The answer is yes. The university system would have us think we need to go back to school, get a new degree, and start over. The truth is you can make the jump by applying the concepts given in Napoleon Hill’s well known book, Think and Grow Rich. There are 17 things to do, but the bottom line is a passion to get there. From there it’s working hard to get there. Reading the right books, working with the right coach, and being willing to invest in the right tools.  Your company may not allow you to expense these things – what should you do? Look for the ROI. If you don’t you’ll lose. Spend your money wisely, but make the investment where you’ll get a strong return.  I spend my own money on coaching, books, and marketing tools every month. It’s paid off – it’s multiplied. I’ll continue to invest.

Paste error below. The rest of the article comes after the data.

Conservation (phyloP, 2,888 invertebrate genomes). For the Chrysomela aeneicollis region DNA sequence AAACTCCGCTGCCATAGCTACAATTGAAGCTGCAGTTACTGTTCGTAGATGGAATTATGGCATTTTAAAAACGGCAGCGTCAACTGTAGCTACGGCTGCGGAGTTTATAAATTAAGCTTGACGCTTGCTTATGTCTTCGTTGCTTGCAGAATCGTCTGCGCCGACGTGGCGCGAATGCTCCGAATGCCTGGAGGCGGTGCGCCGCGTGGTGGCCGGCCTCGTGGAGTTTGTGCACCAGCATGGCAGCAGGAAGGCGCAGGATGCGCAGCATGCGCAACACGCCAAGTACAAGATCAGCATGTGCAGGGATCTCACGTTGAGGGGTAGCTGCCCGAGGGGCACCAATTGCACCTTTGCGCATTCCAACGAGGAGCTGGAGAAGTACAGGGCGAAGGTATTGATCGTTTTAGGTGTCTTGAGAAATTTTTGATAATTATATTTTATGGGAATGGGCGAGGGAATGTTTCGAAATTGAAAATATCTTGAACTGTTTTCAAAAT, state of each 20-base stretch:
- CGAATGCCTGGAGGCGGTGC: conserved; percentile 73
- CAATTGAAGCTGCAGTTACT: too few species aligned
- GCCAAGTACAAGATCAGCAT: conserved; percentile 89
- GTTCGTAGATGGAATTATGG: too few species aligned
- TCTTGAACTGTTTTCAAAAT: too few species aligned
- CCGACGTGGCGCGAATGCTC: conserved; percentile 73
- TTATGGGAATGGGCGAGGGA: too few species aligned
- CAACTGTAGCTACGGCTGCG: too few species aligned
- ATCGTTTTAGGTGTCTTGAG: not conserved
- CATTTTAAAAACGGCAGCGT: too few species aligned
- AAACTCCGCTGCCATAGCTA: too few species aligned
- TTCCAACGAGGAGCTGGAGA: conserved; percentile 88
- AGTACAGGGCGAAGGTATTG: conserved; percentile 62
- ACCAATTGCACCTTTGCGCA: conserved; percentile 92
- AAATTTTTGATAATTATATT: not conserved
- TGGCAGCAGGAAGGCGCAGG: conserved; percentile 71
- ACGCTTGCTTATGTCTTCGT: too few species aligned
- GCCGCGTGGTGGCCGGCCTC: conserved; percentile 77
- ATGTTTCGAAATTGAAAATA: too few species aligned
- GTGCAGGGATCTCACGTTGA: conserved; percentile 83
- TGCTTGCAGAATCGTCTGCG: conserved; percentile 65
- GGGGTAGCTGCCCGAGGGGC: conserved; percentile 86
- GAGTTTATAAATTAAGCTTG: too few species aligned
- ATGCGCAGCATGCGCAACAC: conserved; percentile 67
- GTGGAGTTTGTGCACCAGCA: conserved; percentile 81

That’s right – there are tools. Learning to use LinkedIn as a marketing platform. Learning to write great copy. And then putting your new marketing brain to work – what would attract a new logo buyer?

One of my clients actually took my advice and wrote a book!  I have it right here – he sent it to me last week and I was amazed as I held it. There’s nothing more powerful than sending your book to a VP, and then following up with an email to…not sell them something, but talk about the book. From there the sale is easy.  But you don’t have to write the book. You could send someone else’s, but it must be profound, and you must have studied it in a way that brings new applications to benefit you new prospect. Writing a special report can be almost as powerful….from there, its a matter of finding ways to get your book or report to the right people. This is a whole lot easier than cold calling.

Marketing events are still the number one way to get business. The problem is, most are doing them wrong. This won’t lead to business, and will often leave you wondering if it’s worth the investment. You’ll need to spend more to do it right. You’ll need a great speaker – which you will have to pay for. But if you can land 20 new logos, as I did a week ago, your return will be obvious.